WASHINGTON — Rep. Charles Rangel's decision to step aside as the chairman of the tax-writing House Ways and Means Committee not only could be the beginning of the end of his storied career, but also gives Republicans fresh ammunition to use against Democrats in November's elections.
Rangel, D-N.Y., said he was inching out of the spotlight so his ethics troubles wouldn't hurt Democrats in the midterm elections. Democrats now control 254 of the 435 seats in the House of Representatives, and polling finds that dozens of incumbents are vulnerable.
Still, Rangel's decision didn't stop Republicans from hammering away at Democrats on ethics lapses, much as Democrats pummeled the GOP about ethics when Republicans controlled the House from 1995 to 2007.
"In order to avoid my colleagues having to defend me during their elections, I have this morning sent a letter to Speaker Pelosi asking her to grant me a leave of absence until such time as the ethics committee completes its work," Rangel said Wednesday at a hastily arranged Capitol Hill news conference.
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With the House ethics committee's recent public admonishment of Rangel for taking corporate-paid trips to the Caribbean, and with other investigations open into alleged violations, the 20-term Democrat has become a symbol of ethical lapses at a time when Democrats are running scared for re-election.
House Republicans challenged Rangel's "temporary" leave of absence. They won a ruling on the House floor that Rangel's resignation must be permanent because there is no provision for temporary leave of a chairmanship.
Under normal House rules, Rep. Pete Stark, D-Calif., is the Democrat in line to be the new Ways and Means chairman, but Democrats could buck seniority rules and choose someone else, congressional officials said.
Even after Rangel's announcement, Republicans continued to blast Democrats on ethics. The National Republican Congressional Committee released a statement accusing vulnerable Democrats in 55 districts of accepting "tainted" campaign contributions from Rangel and challenging them to give the money back.
House Minority Leader John Boehner, R-Ohio, called Rangel's resignation a "sad day" for the House, but quickly added that "it's disappointing that Speaker Pelosi and Democratic leaders let this situation go on this long, especially after promising to preside over the most honest, open and ethical Congress in history."
The month before the 2006 midterm elections, Rep. Nancy Pelosi, D-Calif., who was then House minority leader, laid out an ambitious set of initiatives tapping into public outrage at congressional corruption symbolized by disgraced lobbyist Jack Abramoff.
Democrats pledged to "drain the swamp" of unethical practices during the previous 12 years of Republican House control. Pelosi pledged that in the first 100 days after the new House would convene in 2007, new rules would be put in effect to "break the link between lobbyists and legislation."
Democrats won control of the House, and a few days after the election, Rep. John Murtha, D-Pa., said the ethics measures were "total crap."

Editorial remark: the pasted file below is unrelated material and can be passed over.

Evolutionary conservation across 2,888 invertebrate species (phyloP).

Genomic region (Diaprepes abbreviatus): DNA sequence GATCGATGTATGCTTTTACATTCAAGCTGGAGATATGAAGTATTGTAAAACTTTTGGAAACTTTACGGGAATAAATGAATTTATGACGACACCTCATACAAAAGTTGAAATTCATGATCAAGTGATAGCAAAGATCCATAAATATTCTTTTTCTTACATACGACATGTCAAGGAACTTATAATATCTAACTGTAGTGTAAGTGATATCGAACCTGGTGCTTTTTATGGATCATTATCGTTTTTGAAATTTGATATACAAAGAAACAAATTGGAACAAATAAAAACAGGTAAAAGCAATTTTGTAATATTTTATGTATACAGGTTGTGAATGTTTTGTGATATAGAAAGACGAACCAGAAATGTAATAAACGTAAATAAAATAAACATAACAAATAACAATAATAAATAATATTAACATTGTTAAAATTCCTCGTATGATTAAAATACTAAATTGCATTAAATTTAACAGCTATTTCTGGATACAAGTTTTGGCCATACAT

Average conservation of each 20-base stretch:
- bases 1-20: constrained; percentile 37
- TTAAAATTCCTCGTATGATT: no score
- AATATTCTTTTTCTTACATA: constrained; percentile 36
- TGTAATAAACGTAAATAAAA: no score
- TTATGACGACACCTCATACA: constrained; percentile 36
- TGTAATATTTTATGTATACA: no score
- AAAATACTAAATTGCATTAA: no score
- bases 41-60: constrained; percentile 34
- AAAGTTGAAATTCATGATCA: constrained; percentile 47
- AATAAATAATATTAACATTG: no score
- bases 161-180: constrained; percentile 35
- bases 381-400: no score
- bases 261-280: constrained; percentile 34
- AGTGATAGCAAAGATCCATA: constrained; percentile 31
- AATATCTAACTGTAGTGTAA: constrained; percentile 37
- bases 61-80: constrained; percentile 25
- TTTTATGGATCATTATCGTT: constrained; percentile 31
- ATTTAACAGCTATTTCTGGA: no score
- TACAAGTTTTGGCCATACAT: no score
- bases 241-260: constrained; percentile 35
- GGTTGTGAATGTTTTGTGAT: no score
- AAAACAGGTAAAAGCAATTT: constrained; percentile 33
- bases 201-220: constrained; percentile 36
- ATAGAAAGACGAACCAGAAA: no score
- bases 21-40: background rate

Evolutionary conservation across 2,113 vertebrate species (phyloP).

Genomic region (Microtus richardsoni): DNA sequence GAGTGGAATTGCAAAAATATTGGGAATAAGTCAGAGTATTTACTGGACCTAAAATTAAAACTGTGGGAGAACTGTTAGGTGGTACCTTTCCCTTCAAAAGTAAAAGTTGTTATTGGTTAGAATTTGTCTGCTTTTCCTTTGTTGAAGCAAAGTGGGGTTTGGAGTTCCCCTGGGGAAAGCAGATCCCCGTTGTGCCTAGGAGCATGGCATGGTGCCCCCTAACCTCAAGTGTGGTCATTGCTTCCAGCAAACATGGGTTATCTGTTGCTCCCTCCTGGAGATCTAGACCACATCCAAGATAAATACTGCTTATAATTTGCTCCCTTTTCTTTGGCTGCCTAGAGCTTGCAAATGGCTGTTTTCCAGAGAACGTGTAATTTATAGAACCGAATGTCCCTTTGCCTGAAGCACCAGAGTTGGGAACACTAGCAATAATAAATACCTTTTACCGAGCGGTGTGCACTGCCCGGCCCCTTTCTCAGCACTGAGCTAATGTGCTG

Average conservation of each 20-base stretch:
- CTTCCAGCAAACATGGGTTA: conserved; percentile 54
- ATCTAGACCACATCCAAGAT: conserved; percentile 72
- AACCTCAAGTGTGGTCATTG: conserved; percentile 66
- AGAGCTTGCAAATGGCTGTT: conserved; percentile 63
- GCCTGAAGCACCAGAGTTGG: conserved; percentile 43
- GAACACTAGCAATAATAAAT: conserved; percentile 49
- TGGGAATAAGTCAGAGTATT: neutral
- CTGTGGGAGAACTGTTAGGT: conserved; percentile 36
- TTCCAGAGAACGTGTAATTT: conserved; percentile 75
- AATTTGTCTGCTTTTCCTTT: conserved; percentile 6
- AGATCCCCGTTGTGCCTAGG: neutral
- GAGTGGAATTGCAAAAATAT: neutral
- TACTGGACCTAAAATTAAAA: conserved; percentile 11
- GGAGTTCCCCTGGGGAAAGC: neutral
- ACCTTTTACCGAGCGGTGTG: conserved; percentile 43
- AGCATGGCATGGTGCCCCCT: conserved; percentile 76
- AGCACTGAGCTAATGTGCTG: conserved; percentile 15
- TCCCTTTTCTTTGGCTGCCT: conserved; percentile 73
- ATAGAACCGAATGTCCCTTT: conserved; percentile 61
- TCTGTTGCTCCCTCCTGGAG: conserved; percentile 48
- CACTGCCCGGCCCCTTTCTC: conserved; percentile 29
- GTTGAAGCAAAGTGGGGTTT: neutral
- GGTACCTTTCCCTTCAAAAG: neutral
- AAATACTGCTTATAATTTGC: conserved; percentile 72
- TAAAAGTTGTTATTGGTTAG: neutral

Murtha, who died on Feb. 8, and other Democrats became embroiled in their own ethics controversy. Last week, the House ethics committee cleared Murtha and six other members of the House Defense Appropriations Subcommittee of taking campaign money in exchange for favors.
The panel studied reports that the lawmakers had influenced earmarks, or special projects, for clients of the one-time lobbying firm PMA Group. The committee said the members were more interested in the local impact of the projects, not campaign money.
Rangel, 79, had his own problems. The ethics committee publicly admonished him last week for taking two corporate-sponsored trips to the Caribbean in 2007 and 2008, though it said it had no proof that he knew about the corporate funding.
He's still under ethics investigation for a host of alleged violations, ranging from failing to report hundreds of thousands of dollars in income and assets to the use of several rent-controlled apartments in New York. Others include fundraising efforts for a center that bears his name at New York's City College and failing to pay taxes on rental property he owns in the Dominican Republic.
The allegations have clouded a storied political career that began 40 years ago when Rangel defeated legendary firebrand Adam Clayton Powell, the first African-American elected to Congress from New York. Rangel served on the House Judiciary Committee that conducted impeachment hearings against President Richard Nixon in 1974.
Democrats, and even some Republicans, view Rangel as a lovable, colorful figure. In the end, however, nervous Democrats couldn't rally around the colleague they affectionately call "Charlie."
"I'm sad about it because Charlie is a dear friend, a mentor and a brother," said Rep. Jose Serrano, D-N.Y. "But I respect his decision."
Rangel remains a member of the House, but some experts said that he might find it challenging staying there without the lofty title of "Mr. Chairman" and the power to deliver goods and services to voters back home.
"Kings don't come back as princes," said Mitchell Moss, an urban policy and planning professor at New York University. "If he isn't chairman, he will face real problems locally."
Rangel already has a Democratic challenger: Vince Morgan, a 40-year-old community banker who worked on Rangel's 2002 re-election campaign.
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